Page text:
Clostridium difficile

Clostridium Difficile

The Clostridium difficile it is a gram positive, anaerobic, sporogenous, rod-shaped bacterium, widely spread in nature both underground and in the intestinal tract of domestic animals (dog, cat, poultry).

In man, the Clostridium difficile it is found in about 3% of healthy adults, as a constituent of the intestinal saprophytic flora, and in more significant percentages in infants under the age of one year (15-70%).

Pseudomembranous colitis

In the clinical setting. the Clostridium difficile it is known as the main cause of a formidable form of colitis, defined pseudomembranous colitis, characterized by more or less extensive necrosis, mainly affecting the rectum and sigmoid, and accompanied by often profuse diarrhea.

In particular, some strains of Clostridium difficile, defined enterotoxigens as they are capable of producing enterotoxin A and / or cytotoxin B. These toxins are internalized by the intestinal mucosa causing cell death of the enterocyte.

The spectrum of histological lesions varies from a type I form, characterized by sporadic epithelial necrosis associated with inflammatory infiltrate inside the lumen of the colon, to a type III form, characterized by diffuse epithelial necrosis and ulcerations covered by grayish pseudomembranes (from referred to as pseudomembranous colitis), consisting of mucin, neutrophils, fibrin and cell debris.

The lethality of severe Clostridium difficile it is important, to the point of making it essential to adopt prophylactic measures to stem the spread of the disease in nosocomial environments.


As anticipated, the severity of the intestinal infection by Clostridium difficile it is variable: the symptoms can in fact range from mild to profuse diarrhea (up to 10 liters of serous discharges per day), with toxic megacolon, intestinal perforation, hypokalaemia, intestinal haemorrhage, and sepsis. Diarrhea can be accompanied by fever, nausea, anorexia, general malaise, pain, abdominal distension and dehydration. Diarrhea can be associated with mucus, blood and fever. Newborns are often asymptomatic carriers: if on the one hand colonization seems favored by the immaturity of the intestinal bacterial flora, on the other hand the lack of pathological evolution is due to the inability of the toxin to bind to the receptors of the enterocytes, which are also still immature.

Risk factors

In addition to the aforementioned virulence of the bacterium, the immune activity of the subject also determines the severity of the infection: Clostridium difficile they are more frequent in immunocompromised and debilitated subjects, also and above all due to prolonged antibiotic therapies. These drugs, in fact, alter the normal microbial flora of the colon, favoring intestinal colonization by the Clostridium difficile, not surprisingly responsible for 15-30% of cases of antibiotic-associated diarrhea.

Almost all antibiotics can favor the spread of the infection, but above all lincomycin and clindamycin are called into question and, less frequently, penicillins, cephalosporins, tetracyclines, macrolides, chloramphenicol and sulfonamides. evolution, we can more correctly generalize by affirming that the risk increases in the case of combined and / or prolonged antibiotic therapy, and in general when it involves the use of drugs with a broad spectrum of action.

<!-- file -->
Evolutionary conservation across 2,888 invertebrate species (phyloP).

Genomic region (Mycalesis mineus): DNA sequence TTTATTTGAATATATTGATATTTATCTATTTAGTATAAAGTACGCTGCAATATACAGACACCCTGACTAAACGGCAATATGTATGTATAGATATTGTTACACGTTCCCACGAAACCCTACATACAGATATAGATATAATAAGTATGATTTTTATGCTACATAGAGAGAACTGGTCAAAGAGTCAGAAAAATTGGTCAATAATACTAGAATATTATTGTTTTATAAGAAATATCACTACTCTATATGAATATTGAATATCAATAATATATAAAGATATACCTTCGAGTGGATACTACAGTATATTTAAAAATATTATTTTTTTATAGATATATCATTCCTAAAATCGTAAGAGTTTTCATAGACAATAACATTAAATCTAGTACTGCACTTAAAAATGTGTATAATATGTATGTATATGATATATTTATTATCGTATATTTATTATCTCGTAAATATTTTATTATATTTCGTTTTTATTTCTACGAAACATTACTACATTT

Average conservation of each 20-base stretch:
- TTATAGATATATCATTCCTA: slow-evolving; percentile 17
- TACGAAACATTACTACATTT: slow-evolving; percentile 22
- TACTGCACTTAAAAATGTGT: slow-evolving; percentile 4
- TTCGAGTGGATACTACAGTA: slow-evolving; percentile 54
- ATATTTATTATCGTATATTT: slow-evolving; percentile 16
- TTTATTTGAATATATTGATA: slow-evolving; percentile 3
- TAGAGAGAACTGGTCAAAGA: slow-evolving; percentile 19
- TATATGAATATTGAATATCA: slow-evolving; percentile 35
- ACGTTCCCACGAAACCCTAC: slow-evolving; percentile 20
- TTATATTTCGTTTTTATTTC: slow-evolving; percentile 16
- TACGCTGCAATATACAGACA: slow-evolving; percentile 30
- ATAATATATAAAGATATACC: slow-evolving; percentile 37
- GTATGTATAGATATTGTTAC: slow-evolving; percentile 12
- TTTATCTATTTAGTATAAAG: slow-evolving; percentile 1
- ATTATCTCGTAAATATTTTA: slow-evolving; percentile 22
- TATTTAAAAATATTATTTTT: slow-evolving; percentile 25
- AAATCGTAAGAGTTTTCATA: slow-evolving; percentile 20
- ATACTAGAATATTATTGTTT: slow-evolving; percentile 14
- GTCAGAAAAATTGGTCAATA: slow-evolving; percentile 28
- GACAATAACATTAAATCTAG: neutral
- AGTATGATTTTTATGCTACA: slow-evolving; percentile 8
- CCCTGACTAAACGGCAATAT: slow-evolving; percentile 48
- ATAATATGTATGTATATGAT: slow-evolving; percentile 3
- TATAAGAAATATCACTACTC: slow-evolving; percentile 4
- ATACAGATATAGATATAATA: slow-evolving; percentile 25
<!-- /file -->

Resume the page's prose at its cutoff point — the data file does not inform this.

Again, the da Clostridium difficile it is typically of nosocomial origin: as such it has as its primary target hospitalized patients, especially the elderly. Even drugs used in chemotherapy and proton pump inhibitors for the "eradication of"Helicobacter pylori seem to promote infection with Clostridium difficile; the same applies to all other conditions associated with a reduction in gastric acidity, as occurs in patients undergoing particular forms of digestive surgery.


Transmission of the disease typically occurs via the fecal-oral route, therefore through the hands brought to the mouth after contact with contaminated environmental surfaces or with an infected person. The more severe the diarrhea, the more contaminated the environment where the patient is staying.

Thanks to the spore-hygienic form, the beater can survive for weeks or even months on inert surfaces. Contaminated medical instruments can also be a vehicle for transmission (endoscopes, rectal thermometers, bathtubs ...).

Prognosis and Treatment

The resolution of the Clostridium difficile leads to an almost complete one restitutio ad integrum of the mucosa. Despite the complete recovery, in a high percentage of patients treated correctly relapses appear, usually within four weeks from the end of antibiotic therapy. , on the other hand, it may be necessary to resort to other forms of antibiotic therapy, such as that with metronidazole, vancomycin or fidaxomicin (a recently introduced narrow-spectrum drug, specific to treat adults with intestinal infections due to Clostridium difficile, without significantly altering the physiological intestinal flora).

The rebalancing of the losses of salts and water is also very important; in addition, the use of cholestyramine has also been proposed, a drug likely capable of binding the toxin produced by Clostridium difficile favoring its elimination with the faeces.

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